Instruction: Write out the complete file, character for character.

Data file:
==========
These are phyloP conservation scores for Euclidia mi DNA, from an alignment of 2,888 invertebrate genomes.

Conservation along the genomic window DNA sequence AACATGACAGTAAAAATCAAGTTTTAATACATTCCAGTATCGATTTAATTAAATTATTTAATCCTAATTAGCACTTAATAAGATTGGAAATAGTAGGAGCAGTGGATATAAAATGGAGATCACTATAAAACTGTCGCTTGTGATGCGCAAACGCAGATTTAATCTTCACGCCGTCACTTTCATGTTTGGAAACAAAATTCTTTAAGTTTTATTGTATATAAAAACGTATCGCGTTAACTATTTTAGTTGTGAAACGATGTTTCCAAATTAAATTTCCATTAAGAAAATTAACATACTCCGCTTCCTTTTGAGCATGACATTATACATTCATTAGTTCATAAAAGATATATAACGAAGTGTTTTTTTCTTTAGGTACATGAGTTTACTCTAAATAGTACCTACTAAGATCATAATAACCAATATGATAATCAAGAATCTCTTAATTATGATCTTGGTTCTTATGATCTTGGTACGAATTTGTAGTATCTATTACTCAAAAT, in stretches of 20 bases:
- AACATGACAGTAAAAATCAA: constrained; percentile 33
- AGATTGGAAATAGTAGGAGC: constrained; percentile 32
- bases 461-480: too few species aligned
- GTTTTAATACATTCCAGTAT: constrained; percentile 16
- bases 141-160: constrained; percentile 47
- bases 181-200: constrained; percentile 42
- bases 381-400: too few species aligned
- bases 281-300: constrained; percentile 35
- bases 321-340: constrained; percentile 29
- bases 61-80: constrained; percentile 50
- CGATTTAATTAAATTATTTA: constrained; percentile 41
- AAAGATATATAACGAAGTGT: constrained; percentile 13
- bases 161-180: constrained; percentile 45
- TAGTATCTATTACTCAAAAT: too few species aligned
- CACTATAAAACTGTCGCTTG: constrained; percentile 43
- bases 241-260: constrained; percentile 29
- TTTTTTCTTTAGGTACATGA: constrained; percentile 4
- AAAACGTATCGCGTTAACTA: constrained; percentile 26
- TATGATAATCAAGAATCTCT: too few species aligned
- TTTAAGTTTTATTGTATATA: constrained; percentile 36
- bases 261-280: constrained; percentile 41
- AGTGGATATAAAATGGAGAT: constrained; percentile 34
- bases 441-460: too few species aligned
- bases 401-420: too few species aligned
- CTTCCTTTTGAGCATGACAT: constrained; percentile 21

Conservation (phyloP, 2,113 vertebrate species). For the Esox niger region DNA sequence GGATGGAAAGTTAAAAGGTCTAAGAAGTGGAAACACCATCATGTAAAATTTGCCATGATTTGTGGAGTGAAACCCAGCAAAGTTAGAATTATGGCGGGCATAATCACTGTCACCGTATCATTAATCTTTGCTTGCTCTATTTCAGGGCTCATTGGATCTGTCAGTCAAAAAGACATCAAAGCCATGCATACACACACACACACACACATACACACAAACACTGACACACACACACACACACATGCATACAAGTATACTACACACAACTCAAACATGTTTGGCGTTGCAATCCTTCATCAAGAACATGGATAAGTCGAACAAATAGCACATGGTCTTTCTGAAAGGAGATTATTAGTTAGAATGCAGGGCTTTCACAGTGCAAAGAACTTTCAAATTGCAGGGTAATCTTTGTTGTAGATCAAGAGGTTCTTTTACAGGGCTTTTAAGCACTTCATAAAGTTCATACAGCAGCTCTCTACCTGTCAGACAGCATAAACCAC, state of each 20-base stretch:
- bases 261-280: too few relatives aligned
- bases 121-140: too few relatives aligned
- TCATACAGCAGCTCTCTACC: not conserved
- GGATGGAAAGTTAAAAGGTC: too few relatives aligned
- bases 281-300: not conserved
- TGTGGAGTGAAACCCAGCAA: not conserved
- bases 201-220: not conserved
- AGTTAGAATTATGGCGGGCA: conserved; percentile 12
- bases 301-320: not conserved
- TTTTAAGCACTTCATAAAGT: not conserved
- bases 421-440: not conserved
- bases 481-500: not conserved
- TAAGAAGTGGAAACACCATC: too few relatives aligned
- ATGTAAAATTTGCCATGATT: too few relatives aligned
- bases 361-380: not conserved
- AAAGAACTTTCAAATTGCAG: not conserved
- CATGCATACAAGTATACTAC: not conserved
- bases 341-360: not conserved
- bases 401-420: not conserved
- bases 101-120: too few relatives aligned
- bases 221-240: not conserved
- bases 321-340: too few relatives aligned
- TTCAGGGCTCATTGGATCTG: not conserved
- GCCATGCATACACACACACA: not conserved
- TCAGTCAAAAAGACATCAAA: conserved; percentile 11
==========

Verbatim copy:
These are phyloP conservation scores for Euclidia mi DNA, from an alignment of 2,888 invertebrate genomes.

Conservation along the genomic window DNA sequence AACATGACAGTAAAAATCAAGTTTTAATACATTCCAGTATCGATTTAATTAAATTATTTAATCCTAATTAGCACTTAATAAGATTGGAAATAGTAGGAGCAGTGGATATAAAATGGAGATCACTATAAAACTGTCGCTTGTGATGCGCAAACGCAGATTTAATCTTCACGCCGTCACTTTCATGTTTGGAAACAAAATTCTTTAAGTTTTATTGTATATAAAAACGTATCGCGTTAACTATTTTAGTTGTGAAACGATGTTTCCAAATTAAATTTCCATTAAGAAAATTAACATACTCCGCTTCCTTTTGAGCATGACATTATACATTCATTAGTTCATAAAAGATATATAACGAAGTGTTTTTTTCTTTAGGTACATGAGTTTACTCTAAATAGTACCTACTAAGATCATAATAACCAATATGATAATCAAGAATCTCTTAATTATGATCTTGGTTCTTATGATCTTGGTACGAATTTGTAGTATCTATTACTCAAAAT, in stretches of 20 bases:
- AACATGACAGTAAAAATCAA: constrained; percentile 33
- AGATTGGAAATAGTAGGAGC: constrained; percentile 32
- bases 461-480: too few species aligned
- GTTTTAATACATTCCAGTAT: constrained; percentile 16
- bases 141-160: constrained; percentile 47
- bases 181-200: constrained; percentile 42
- bases 381-400: too few species aligned
- bases 281-300: constrained; percentile 35
- bases 321-340: constrained; percentile 29
- bases 61-80: constrained; percentile 50
- CGATTTAATTAAATTATTTA: constrained; percentile 41
- AAAGATATATAACGAAGTGT: constrained; percentile 13
- bases 161-180: constrained; percentile 45
- TAGTATCTATTACTCAAAAT: too few species aligned
- CACTATAAAACTGTCGCTTG: constrained; percentile 43
- bases 241-260: constrained; percentile 29
- TTTTTTCTTTAGGTACATGA: constrained; percentile 4
- AAAACGTATCGCGTTAACTA: constrained; percentile 26
- TATGATAATCAAGAATCTCT: too few species aligned
- TTTAAGTTTTATTGTATATA: constrained; percentile 36
- bases 261-280: constrained; percentile 41
- AGTGGATATAAAATGGAGAT: constrained; percentile 34
- bases 441-460: too few species aligned
- bases 401-420: too few species aligned
- CTTCCTTTTGAGCATGACAT: constrained; percentile 21

Conservation (phyloP, 2,113 vertebrate species). For the Esox niger region DNA sequence GGATGGAAAGTTAAAAGGTCTAAGAAGTGGAAACACCATCATGTAAAATTTGCCATGATTTGTGGAGTGAAACCCAGCAAAGTTAGAATTATGGCGGGCATAATCACTGTCACCGTATCATTAATCTTTGCTTGCTCTATTTCAGGGCTCATTGGATCTGTCAGTCAAAAAGACATCAAAGCCATGCATACACACACACACACACACATACACACAAACACTGACACACACACACACACACATGCATACAAGTATACTACACACAACTCAAACATGTTTGGCGTTGCAATCCTTCATCAAGAACATGGATAAGTCGAACAAATAGCACATGGTCTTTCTGAAAGGAGATTATTAGTTAGAATGCAGGGCTTTCACAGTGCAAAGAACTTTCAAATTGCAGGGTAATCTTTGTTGTAGATCAAGAGGTTCTTTTACAGGGCTTTTAAGCACTTCATAAAGTTCATACAGCAGCTCTCTACCTGTCAGACAGCATAAACCAC, state of each 20-base stretch:
- bases 261-280: too few relatives aligned
- bases 121-140: too few relatives aligned
- TCATACAGCAGCTCTCTACC: not conserved
- GGATGGAAAGTTAAAAGGTC: too few relatives aligned
- bases 281-300: not conserved
- TGTGGAGTGAAACCCAGCAA: not conserved
- bases 201-220: not conserved
- AGTTAGAATTATGGCGGGCA: conserved; percentile 12
- bases 301-320: not conserved
- TTTTAAGCACTTCATAAAGT: not conserved
- bases 421-440: not conserved
- bases 481-500: not conserved
- TAAGAAGTGGAAACACCATC: too few relatives aligned
- ATGTAAAATTTGCCATGATT: too few relatives aligned
- bases 361-380: not conserved
- AAAGAACTTTCAAATTGCAG: not conserved
- CATGCATACAAGTATACTAC: not conserved
- bases 341-360: not conserved
- bases 401-420: not conserved
- bases 101-120: too few relatives aligned
- bases 221-240: not conserved
- bases 321-340: too few relatives aligned
- TTCAGGGCTCATTGGATCTG: not conserved
- GCCATGCATACACACACACA: not conserved
- TCAGTCAAAAAGACATCAAA: conserved; percentile 11